Turning to FIG. 3C, leading edge 123 on maintenance access hatch cover 138 rotates 90° to move to a closed position. Those skilled in the art readily understand the ease of removal of maintenance access cover 138 in an open position.

FIG. 4 is a plan view of screen insert/sieve element 102, showing maintenance hole aperture 115 which houses manhole cover 107, disposed proximate to self drilling metal screws around the perimeter of screen insert 102. Maintenance access batch 101 is arranged relative to a front side catch of catch basin opening 116, and sidewalk with trash/debris diverter appurtenance 109 disposal of opposite sidewalk 117, path of run-off water is shown by the single arrow and storm runoff by two arrows.

Turning to FIG. 5, a sectional view taken through A:A of FIG. 4 is shown. In this view front of catch basin opening 116 is shown adjacent curb face 118, with the direction of storm runoff indicated by two arrows, and outlet pipe 111 showing the direction of flow with one arrow.

Referring to FIG. 6, the view through section B:B of the prior two figures is offered for consideration. Outlet pipe 111 is shown revealing its dimensions relative to a first and of screen 102. Likewise shown in the respective location of each of manhole cover 107, and trash/debris diverter appurtenance 109.

FIG. 7 and FIG. 8 show a screen insert 102 in plan view with maintenance hole 115 and sidewalk 117. In one embodiment of the instant disclosure a spacing interval of, for example, seven feet extends from catch basin screen support/hatch frame 104 and includes a plurality of cross members 121.

FIG. 8 likewise shows a view through section A:A culling at screen insert/sieve element support/hatch frame 104. Unlike known systems, maintenance access hatch (not shown, but see FIG. 1-4 and 9, 11, 12-17, 19-20) provides for a unique ability to maintain flow and keep the catch basin apparatus functioning. In combination with a diverter, the present disclosure enables trash/debris/detritus to be sucked into a primary and supplemental container, which in combination with an access hatch, as discussed, makes removal of blockages easier.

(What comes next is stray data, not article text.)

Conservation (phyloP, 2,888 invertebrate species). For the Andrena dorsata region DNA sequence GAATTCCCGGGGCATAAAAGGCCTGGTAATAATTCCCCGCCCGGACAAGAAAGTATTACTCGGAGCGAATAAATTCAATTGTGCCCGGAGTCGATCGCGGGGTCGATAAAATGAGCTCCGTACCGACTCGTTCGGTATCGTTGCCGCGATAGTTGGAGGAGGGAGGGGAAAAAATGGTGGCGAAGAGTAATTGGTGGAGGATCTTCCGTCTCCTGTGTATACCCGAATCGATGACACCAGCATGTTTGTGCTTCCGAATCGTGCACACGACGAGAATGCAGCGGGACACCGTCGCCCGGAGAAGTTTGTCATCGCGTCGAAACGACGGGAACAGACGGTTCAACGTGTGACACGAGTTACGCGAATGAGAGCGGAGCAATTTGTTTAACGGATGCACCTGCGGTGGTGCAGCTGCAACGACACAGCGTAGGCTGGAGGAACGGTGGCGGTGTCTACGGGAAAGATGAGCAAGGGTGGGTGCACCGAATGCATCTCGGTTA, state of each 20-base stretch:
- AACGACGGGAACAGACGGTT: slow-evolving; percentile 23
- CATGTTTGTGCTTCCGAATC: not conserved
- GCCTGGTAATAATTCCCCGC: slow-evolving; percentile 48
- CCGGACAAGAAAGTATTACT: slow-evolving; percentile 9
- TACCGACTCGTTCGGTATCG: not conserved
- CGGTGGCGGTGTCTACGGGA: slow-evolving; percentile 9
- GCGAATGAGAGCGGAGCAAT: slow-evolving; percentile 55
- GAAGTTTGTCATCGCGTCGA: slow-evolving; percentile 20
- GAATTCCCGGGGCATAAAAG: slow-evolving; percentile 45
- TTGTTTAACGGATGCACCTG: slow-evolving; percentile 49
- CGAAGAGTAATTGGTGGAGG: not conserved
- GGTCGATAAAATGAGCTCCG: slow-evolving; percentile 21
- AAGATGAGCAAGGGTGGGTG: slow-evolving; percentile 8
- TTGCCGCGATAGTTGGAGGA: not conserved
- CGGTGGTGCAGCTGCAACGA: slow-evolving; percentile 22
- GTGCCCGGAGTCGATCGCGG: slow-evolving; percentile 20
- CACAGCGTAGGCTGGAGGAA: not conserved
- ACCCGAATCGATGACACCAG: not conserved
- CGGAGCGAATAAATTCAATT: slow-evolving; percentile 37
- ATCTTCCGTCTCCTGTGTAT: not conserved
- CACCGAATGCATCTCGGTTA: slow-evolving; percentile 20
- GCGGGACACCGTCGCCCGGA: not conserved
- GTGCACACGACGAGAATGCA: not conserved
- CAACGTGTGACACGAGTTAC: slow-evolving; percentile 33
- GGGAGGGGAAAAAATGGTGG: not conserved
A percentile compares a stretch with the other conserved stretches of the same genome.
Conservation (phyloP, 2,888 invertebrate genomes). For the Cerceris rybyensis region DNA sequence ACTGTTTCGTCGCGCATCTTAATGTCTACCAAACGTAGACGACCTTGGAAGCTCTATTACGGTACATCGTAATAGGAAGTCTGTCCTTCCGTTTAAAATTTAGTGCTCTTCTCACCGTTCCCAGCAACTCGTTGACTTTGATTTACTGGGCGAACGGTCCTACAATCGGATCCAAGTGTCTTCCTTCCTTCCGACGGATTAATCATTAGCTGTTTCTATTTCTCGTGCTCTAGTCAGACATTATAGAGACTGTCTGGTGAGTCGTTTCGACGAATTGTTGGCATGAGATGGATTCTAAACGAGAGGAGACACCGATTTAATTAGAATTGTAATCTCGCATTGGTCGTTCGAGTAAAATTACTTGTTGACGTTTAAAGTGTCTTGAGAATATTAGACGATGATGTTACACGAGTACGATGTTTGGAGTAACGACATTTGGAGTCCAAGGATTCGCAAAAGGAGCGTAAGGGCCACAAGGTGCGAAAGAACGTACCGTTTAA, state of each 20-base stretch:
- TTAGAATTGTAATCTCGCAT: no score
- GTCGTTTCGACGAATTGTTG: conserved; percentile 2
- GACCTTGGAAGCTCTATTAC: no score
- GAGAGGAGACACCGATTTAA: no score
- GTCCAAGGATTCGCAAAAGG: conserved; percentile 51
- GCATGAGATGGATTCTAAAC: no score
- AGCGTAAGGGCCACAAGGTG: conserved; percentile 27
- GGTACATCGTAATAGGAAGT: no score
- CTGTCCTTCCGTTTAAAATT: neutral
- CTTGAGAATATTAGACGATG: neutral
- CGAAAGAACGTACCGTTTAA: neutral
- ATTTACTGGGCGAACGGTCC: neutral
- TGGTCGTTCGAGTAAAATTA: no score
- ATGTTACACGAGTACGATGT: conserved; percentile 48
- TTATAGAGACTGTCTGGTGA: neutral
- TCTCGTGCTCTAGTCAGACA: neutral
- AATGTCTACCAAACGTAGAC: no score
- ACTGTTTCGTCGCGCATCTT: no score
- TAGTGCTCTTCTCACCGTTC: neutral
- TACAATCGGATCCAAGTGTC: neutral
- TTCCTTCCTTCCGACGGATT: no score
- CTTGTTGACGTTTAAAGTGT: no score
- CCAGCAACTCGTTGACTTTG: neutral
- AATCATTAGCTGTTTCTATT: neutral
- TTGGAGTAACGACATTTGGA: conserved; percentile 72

FIGS. 9-14 show a first embodiment, referred to herein as a left-drain filter 21, as it would appear in an installation configuration but (as illustrated in FIG. 9) without being installed in any catch basin and (as illustrated in FIGS. 10-14) after being installed into a left-drain catch basin 22. The left-drain filter 21 is configured for installation into the left-drain catch basin 22, which has a floor 23 and a drain opening 24 in the left portion of the floor 23. The left-drain catch basin 22 is designed for fluid to enter through a curb-inlet opening 25 and to exit through the drain opening 24 located in the left portion of the catch basin.